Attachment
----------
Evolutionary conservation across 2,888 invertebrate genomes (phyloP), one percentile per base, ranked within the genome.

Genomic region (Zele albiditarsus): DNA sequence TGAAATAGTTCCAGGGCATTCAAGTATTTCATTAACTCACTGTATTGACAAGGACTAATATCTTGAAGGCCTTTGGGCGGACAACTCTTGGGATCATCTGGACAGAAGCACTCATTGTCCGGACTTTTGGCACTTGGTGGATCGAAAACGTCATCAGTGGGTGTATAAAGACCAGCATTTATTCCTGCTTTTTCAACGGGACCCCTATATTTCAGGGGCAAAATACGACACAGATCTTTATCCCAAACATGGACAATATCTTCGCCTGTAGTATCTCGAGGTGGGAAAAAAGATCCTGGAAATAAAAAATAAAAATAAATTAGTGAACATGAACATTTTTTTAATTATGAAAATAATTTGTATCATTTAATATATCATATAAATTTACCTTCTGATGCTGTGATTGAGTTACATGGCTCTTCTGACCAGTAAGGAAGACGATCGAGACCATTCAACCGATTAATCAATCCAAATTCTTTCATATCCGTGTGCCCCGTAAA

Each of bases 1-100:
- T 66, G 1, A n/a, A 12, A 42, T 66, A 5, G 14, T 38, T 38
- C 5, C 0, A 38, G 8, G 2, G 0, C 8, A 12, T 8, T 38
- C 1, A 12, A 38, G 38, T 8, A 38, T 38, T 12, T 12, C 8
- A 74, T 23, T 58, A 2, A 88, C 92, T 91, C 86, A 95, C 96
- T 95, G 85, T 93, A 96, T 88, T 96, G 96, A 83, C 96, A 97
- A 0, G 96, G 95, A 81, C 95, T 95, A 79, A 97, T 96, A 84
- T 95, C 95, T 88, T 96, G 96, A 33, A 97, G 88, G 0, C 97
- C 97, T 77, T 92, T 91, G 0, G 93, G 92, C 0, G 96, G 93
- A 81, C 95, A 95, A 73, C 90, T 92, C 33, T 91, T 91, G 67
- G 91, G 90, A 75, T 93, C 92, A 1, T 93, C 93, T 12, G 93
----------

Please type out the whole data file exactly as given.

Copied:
Evolutionary conservation across 2,888 invertebrate genomes (phyloP), one percentile per base, ranked within the genome.

Genomic region (Zele albiditarsus): DNA sequence TGAAATAGTTCCAGGGCATTCAAGTATTTCATTAACTCACTGTATTGACAAGGACTAATATCTTGAAGGCCTTTGGGCGGACAACTCTTGGGATCATCTGGACAGAAGCACTCATTGTCCGGACTTTTGGCACTTGGTGGATCGAAAACGTCATCAGTGGGTGTATAAAGACCAGCATTTATTCCTGCTTTTTCAACGGGACCCCTATATTTCAGGGGCAAAATACGACACAGATCTTTATCCCAAACATGGACAATATCTTCGCCTGTAGTATCTCGAGGTGGGAAAAAAGATCCTGGAAATAAAAAATAAAAATAAATTAGTGAACATGAACATTTTTTTAATTATGAAAATAATTTGTATCATTTAATATATCATATAAATTTACCTTCTGATGCTGTGATTGAGTTACATGGCTCTTCTGACCAGTAAGGAAGACGATCGAGACCATTCAACCGATTAATCAATCCAAATTCTTTCATATCCGTGTGCCCCGTAAA

Each of bases 1-100:
- T 66, G 1, A n/a, A 12, A 42, T 66, A 5, G 14, T 38, T 38
- C 5, C 0, A 38, G 8, G 2, G 0, C 8, A 12, T 8, T 38
- C 1, A 12, A 38, G 38, T 8, A 38, T 38, T 12, T 12, C 8
- A 74, T 23, T 58, A 2, A 88, C 92, T 91, C 86, A 95, C 96
- T 95, G 85, T 93, A 96, T 88, T 96, G 96, A 83, C 96, A 97
- A 0, G 96, G 95, A 81, C 95, T 95, A 79, A 97, T 96, A 84
- T 95, C 95, T 88, T 96, G 96, A 33, A 97, G 88, G 0, C 97
- C 97, T 77, T 92, T 91, G 0, G 93, G 92, C 0, G 96, G 93
- A 81, C 95, A 95, A 73, C 90, T 92, C 33, T 91, T 91, G 67
- G 91, G 90, A 75, T 93, C 92, A 1, T 93, C 93, T 12, G 93